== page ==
September 2, 2011
Bradley, pictured here with Midnight Matador, first saw the Masked Rider in high school while watching a football game on television, but was impressed when he found out the Masked Rider is a student.
Bradley Skinner said one of his favorite roles as the new Masked Rider is traveling and promoting Texas Tech throughout the state.
As far as his father Scott is concerned, Texas Tech could not have chosen a better representative.
Bradley, an Arvada, Colo., native, transferred to Texas Tech from Colorado State University last summer. He has since fallen in love with Texas Tech, and on Saturday will become the 50th Masked Rider to lead the football team onto the field.
“When he first told me he wanted to transfer, I said it would be all right with me if he could work things out,” Scott said. “It turned out to be a great experience. He really loves it down there, and I couldn’t be more happy for him.”
Bradley first visited Texas Tech as a member of the Colorado State ranch horse team, and he remembers being impressed by the friendly people and facilities.
As for the Masked Rider, he first saw the mascot in high school while watching a football game on television. It was not until he transferred to Texas Tech, however, that he found out the Masked Rider is a student.
“I thought that was so cool,” Bradley, 22, said. “I think that’s what makes us unique and special, because we have to balance school and all the work that comes with being the Masked Rider. Plus, as a student you can be a better representative of the school than someone who is hired.”
Bradley did not think twice about trying out. He rode his first horse at age 5, and like his father says, “never looked back.” He grew up showing horses and in 2003 was the youngest member (age 14) in Colorado 4-H history to achieve Level 4 Master Horseman, the highest horsemanship level attainable in the horse project.
The big event comes Saturday, when Bradley and his horse Midnight Matador take the field for the first time.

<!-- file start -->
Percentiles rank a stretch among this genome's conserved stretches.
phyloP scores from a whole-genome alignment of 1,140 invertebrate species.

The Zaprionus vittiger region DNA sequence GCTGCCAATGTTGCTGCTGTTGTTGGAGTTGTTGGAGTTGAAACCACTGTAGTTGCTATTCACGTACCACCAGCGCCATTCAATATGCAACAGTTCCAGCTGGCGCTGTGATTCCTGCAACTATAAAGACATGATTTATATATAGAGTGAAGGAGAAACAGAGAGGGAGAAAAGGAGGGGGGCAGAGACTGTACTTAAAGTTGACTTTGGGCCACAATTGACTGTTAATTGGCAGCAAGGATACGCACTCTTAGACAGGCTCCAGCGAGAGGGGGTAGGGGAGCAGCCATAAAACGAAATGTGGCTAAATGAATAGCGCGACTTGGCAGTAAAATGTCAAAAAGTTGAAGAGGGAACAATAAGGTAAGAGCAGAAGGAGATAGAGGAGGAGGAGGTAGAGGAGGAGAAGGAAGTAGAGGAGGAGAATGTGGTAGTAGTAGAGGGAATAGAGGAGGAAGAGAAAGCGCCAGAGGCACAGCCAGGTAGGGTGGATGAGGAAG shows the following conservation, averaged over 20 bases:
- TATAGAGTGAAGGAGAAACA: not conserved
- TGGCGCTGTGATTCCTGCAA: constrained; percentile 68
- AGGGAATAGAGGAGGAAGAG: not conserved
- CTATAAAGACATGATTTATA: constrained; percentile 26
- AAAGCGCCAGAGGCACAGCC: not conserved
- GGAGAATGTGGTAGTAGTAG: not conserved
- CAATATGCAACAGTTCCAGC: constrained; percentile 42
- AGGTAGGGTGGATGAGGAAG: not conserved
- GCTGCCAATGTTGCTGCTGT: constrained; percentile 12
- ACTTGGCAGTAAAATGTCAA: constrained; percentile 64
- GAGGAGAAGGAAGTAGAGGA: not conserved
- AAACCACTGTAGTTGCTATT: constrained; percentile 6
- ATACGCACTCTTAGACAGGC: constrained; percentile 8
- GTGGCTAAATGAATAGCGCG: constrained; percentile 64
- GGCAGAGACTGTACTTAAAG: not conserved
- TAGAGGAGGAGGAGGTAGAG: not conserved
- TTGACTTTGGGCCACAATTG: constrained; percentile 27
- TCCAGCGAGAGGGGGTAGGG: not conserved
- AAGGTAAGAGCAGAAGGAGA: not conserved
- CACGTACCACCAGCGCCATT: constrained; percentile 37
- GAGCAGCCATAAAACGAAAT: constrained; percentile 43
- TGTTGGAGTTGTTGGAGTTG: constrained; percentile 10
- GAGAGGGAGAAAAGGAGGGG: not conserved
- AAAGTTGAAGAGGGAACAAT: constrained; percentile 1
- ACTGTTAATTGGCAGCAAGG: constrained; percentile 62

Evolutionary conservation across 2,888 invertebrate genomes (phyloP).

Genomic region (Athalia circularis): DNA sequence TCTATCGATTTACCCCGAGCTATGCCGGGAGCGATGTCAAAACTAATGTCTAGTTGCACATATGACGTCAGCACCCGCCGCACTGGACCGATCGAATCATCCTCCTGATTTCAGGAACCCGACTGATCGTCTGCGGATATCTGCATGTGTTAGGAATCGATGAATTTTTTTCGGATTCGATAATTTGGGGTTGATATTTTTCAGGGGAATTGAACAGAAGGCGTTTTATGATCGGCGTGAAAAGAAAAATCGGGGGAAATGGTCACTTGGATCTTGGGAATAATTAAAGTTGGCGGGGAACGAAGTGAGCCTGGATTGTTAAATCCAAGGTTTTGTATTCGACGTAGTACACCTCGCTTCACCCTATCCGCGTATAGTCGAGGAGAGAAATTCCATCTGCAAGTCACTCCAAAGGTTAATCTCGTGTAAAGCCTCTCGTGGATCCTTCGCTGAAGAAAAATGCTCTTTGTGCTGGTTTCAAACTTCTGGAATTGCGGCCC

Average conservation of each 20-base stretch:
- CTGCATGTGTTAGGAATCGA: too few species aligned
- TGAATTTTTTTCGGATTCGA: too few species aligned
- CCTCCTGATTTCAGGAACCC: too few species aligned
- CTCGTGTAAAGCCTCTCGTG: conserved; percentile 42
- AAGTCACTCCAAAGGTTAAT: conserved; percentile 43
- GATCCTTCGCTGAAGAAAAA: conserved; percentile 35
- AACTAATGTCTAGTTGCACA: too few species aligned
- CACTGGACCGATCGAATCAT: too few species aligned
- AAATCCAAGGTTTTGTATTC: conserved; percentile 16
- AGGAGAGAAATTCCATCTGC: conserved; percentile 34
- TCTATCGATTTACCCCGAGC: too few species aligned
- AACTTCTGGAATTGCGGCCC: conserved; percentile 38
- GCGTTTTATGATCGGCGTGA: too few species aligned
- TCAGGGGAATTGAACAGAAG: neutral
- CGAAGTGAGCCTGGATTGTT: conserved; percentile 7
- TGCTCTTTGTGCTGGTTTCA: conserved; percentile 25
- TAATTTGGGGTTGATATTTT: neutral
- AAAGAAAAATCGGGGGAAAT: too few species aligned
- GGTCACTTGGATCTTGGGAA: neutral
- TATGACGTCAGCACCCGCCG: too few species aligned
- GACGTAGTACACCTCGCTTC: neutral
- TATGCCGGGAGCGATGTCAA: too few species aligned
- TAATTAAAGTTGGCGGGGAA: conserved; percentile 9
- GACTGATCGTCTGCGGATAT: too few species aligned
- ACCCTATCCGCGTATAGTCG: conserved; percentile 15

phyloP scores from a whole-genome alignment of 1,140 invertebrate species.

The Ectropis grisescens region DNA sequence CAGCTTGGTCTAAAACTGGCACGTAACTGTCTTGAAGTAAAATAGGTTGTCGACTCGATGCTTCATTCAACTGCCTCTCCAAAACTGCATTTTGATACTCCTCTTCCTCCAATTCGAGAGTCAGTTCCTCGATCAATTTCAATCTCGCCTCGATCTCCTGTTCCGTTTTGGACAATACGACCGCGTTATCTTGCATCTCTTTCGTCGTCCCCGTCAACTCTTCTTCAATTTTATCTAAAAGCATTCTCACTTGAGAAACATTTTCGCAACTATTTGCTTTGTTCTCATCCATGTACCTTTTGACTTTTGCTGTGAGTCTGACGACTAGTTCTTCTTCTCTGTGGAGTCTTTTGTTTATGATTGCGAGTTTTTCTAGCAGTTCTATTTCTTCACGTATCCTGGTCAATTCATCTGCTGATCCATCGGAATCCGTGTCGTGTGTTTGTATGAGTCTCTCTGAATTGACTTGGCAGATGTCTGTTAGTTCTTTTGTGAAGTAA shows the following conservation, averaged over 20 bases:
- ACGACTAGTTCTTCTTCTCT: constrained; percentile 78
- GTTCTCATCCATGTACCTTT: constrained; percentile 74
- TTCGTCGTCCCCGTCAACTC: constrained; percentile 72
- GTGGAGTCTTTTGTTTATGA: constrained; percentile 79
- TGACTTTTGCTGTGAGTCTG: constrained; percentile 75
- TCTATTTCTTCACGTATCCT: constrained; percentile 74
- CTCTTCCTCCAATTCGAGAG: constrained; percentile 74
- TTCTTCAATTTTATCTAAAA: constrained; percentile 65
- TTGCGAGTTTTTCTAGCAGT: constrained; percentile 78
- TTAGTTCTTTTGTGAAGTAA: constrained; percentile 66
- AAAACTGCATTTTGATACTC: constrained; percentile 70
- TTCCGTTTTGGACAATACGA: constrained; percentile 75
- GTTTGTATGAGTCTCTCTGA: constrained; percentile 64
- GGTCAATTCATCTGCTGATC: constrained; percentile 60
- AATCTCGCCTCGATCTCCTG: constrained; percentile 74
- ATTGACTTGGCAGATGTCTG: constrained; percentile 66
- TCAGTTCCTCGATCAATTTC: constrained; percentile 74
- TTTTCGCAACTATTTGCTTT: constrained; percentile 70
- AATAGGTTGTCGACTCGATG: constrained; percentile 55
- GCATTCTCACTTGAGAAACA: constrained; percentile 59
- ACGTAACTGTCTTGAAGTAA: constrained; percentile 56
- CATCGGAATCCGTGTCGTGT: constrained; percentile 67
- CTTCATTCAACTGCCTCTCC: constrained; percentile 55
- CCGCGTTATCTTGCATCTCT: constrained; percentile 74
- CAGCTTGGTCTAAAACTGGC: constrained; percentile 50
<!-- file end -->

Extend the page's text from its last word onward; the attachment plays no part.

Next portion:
“When he tried out for the Masked Rider, I was so excited because I just knew he would get it,” Scott said. “My son has always been an inspiration to me, because whatever he wants to do in life, he just goes out and does it. I’m so proud of him.”
Bradley officially became the new Masked Rider in April at the annual Transfer of the Reins ceremony. He has kept busy since, making almost 50 appearances this summer.
Of course, the big event comes Saturday, when Bradley and his horse Midnight Matador take the field for the first time. Many former Masked Riders also will be in attendance as part of a reunion celebrating the ride of the 50th Masked Rider.
“I’m pretty confident about the run and really excited because I hear it’s an adrenaline rush like no other with 60,000 people screaming,” Bradley said. “I’m not going to lie, it kind of scares me because there are going to be other Masked Riders next to me who have already done it hundreds of times.”
Bradley’s family also will be there, including his father, mother (Sandy) and sister (Kelsey). They too have fallen in love with Texas Tech.
“We came down for the Transfer of the Reins and we were treated like alumni,” Scott said. “It was unbelievable how nice everyone was. If my parents didn’t still live up here (Arvada, Colo.) and my wife didn’t have a good job, we would transfer to Texas Tech.”
One thing is for sure: Texas Tech definitely is home for Bradley.
“I love traveling all over the state representing the school that I love,” he said. “I really do love Texas Tech, and I want everybody to come here.”
Since 1954, the Masked Rider has served as one of the most popular traditions at Texas Tech University.
Donate to the Texas Tech Masked Rider Endowment Fund. This endowment fund is set up to help offset the many expenses incurred by the rider each year. Your support is greatly appreciated.
Or send check to:
Masked Rider Endowment
Attn: Center for Campus Life
Lubbock, TX 79409
The Masked Riders from the 2000s: